In their exhaustive study of Casas Grandes, DiPeso, Rinaldo and Fenner (1974), the type Escondida Polychrome was formally named. While not officially a Roosevelt Red Ware, this type exhibits hallmark traits of these types. Escondida Polychrome is produced with locally available clay, a buff firing clay used for types such as Ramos Polychrome, and has black and red designs with many motifs being similar to those found on Roosevelt Red Wares. This type does lack the white slip found on Roosevelt Red Ware, and designs show influence from Chihuahuan types. Escondida Polychrome may be a hybrid type taking aspects of both Roosevelt Red Wares and Chihuahuan wares and being locally produced in northern Mexico.
A second type, unnamed yet, is similar to Escondida Polychrome but exhibits the white slip found on Roosevelt Red Ware. Fenner (personal communication) feels that these vessels are most likely locally produced Roosevelt Red Wares and as such would be found under one of the above headings, although sherds would exhibit the buff colored paste found in the region.
- Crown, Patricia, 1994, ‘’Ceramics and Ideology, Salado Polychrome Pottery.’’ University of New Mexico Press, Albuquerque.
- Di Peso, Charles C, John B. Rinaldo and Gloria J. Fenner, 1974, ‘’Casas Grandes: A Fallen Trading Center of the Gran Chichimeca, Volume 6: Ceramics and Shell.’’ Amerind Foundation Series No. 9. Amerind Foundation, Dragoon.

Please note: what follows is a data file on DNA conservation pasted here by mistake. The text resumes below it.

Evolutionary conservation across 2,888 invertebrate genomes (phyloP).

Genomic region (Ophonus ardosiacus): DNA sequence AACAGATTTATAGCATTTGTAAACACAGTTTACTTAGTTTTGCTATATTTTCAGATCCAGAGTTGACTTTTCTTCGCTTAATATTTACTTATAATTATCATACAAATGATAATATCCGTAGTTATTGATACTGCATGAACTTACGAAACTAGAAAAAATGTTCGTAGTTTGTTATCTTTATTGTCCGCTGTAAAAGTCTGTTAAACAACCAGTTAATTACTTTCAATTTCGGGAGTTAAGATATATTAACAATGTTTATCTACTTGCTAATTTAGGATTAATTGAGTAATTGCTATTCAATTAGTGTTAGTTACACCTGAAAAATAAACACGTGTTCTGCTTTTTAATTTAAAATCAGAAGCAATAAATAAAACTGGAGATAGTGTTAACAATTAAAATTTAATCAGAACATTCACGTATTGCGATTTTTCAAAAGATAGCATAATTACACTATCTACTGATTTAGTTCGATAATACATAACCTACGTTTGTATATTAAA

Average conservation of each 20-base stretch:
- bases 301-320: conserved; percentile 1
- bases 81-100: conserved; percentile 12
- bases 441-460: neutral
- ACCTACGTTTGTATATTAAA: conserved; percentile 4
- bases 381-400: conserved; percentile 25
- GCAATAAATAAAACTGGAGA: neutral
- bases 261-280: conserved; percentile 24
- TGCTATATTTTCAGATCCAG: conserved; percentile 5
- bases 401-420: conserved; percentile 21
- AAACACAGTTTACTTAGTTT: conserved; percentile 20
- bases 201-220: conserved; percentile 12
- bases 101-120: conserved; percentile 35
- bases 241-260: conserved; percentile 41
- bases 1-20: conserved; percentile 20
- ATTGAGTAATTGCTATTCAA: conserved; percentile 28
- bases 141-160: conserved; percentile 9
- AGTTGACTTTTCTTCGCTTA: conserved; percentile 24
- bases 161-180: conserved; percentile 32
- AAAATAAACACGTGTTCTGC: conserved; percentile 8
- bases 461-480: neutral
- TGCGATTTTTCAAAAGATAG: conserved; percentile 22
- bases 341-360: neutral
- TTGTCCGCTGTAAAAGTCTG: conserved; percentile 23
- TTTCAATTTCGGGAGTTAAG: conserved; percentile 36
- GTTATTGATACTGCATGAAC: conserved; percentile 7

- Lyons, Patrick, 2003, Ancestral Hopi Migrations. Anthropological Papers of the University of Arizona, No. 68. University of Arizona Press, Tucson.
- Lyons, Patrick, 2004, Cliff Polychrome. ‘’Kiva’’ 69(4):361-400
- Neuzil, Anna and Patrick Lyons, 2005, ‘’An Analysis of Whole Vessels from the Mills Collection Curated at Eastern Arizona College, Thatcher, Arizona.’’ Technical Report No. 2005-001. Center For Desert Archaeology, Tucson. Full text online.
- Salado polychrome pottery, part 1, Part 2, by Deborah L. Huntley, Archaeology Southwest. Includes photo gallery.
- Salado Culture primer at Logan Museum of Anthropology. Beloit College
- Who were the Salado?, online exhibit at Archaeological Research Institute, Arizona State University
- Salado Polychrome by Arleyn W. Simon, Archaeological Research Institute, Arizona State University
- Salado pottery photo gallery, extensive gallery of all types